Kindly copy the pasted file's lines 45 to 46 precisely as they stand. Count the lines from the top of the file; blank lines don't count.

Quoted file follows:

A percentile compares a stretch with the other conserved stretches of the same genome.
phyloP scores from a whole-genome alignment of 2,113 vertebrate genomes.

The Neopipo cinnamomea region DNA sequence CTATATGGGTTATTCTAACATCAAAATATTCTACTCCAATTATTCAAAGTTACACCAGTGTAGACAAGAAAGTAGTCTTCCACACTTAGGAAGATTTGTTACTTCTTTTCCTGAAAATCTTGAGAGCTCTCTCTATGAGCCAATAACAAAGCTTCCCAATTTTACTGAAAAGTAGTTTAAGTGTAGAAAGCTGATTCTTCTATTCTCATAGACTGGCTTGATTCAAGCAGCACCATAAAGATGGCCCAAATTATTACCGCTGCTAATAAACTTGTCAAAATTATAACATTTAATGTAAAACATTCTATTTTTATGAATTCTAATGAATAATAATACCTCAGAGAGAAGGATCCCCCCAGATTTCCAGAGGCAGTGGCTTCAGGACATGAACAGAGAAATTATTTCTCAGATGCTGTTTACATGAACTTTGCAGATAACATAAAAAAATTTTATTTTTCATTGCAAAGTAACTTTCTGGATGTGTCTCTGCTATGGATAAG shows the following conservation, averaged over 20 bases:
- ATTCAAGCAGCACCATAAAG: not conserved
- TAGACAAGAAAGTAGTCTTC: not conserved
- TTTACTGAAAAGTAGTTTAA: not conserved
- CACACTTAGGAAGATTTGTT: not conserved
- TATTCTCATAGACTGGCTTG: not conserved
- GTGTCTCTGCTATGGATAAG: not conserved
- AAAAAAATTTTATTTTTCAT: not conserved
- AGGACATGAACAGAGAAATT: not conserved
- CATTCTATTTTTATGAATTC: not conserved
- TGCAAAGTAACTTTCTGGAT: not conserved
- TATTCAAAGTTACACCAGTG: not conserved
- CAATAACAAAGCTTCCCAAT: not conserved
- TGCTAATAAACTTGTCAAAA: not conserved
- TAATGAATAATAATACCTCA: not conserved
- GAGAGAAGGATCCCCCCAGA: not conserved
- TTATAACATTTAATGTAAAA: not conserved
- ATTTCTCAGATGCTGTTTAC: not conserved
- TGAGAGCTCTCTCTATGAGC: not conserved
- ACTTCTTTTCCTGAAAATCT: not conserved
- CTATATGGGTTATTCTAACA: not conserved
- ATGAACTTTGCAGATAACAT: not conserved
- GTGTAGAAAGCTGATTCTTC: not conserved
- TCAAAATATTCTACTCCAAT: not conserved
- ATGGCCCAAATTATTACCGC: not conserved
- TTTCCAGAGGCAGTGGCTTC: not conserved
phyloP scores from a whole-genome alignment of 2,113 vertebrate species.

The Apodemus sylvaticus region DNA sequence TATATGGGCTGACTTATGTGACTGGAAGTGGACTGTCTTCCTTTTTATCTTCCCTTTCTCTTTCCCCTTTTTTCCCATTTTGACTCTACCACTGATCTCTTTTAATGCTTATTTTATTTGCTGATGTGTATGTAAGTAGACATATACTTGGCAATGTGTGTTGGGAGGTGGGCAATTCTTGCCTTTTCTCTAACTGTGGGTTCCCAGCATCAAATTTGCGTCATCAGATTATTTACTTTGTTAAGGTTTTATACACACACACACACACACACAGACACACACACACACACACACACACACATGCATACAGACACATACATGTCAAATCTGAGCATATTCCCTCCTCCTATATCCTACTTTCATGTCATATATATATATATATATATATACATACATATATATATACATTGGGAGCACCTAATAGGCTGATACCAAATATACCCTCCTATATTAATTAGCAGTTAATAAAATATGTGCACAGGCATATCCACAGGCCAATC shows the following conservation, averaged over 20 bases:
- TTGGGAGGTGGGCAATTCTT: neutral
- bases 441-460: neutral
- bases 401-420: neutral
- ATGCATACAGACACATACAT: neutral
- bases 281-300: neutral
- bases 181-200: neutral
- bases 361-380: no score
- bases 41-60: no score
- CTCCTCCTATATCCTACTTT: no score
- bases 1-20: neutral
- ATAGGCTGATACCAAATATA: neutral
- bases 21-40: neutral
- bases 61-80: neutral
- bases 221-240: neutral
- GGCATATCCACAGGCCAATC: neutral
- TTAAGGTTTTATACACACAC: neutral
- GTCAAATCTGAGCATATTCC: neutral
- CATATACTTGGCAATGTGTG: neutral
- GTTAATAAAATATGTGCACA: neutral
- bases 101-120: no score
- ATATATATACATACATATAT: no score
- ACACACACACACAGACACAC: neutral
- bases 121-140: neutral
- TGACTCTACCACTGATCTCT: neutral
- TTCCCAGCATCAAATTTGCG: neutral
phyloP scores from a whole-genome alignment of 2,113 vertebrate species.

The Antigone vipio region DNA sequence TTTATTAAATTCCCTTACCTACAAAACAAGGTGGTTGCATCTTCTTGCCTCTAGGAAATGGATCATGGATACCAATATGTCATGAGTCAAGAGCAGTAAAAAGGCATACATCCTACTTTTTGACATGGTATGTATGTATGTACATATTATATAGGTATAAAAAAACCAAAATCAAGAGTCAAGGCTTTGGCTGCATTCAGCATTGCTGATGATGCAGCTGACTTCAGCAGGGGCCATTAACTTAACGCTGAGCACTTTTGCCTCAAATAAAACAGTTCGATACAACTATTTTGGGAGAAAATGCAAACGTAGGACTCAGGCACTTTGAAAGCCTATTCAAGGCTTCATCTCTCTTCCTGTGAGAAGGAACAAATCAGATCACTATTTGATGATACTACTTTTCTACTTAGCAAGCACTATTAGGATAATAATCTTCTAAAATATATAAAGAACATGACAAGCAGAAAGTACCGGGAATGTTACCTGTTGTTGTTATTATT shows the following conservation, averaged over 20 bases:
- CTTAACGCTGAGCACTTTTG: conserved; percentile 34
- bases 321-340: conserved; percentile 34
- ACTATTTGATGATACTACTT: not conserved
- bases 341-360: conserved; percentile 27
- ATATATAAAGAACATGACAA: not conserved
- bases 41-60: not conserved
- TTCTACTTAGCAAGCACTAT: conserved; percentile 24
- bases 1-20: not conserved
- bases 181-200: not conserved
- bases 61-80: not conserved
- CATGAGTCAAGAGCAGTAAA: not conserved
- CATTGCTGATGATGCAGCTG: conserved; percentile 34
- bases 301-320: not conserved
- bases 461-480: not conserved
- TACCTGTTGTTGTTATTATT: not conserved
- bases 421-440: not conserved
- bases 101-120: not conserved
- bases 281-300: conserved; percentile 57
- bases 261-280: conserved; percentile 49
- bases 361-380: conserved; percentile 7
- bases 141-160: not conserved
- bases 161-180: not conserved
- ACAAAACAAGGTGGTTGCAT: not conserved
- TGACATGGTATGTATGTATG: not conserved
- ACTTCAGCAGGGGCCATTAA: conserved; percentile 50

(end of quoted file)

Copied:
- GGCATATCCACAGGCCAATC: neutral
- TTAAGGTTTTATACACACAC: neutral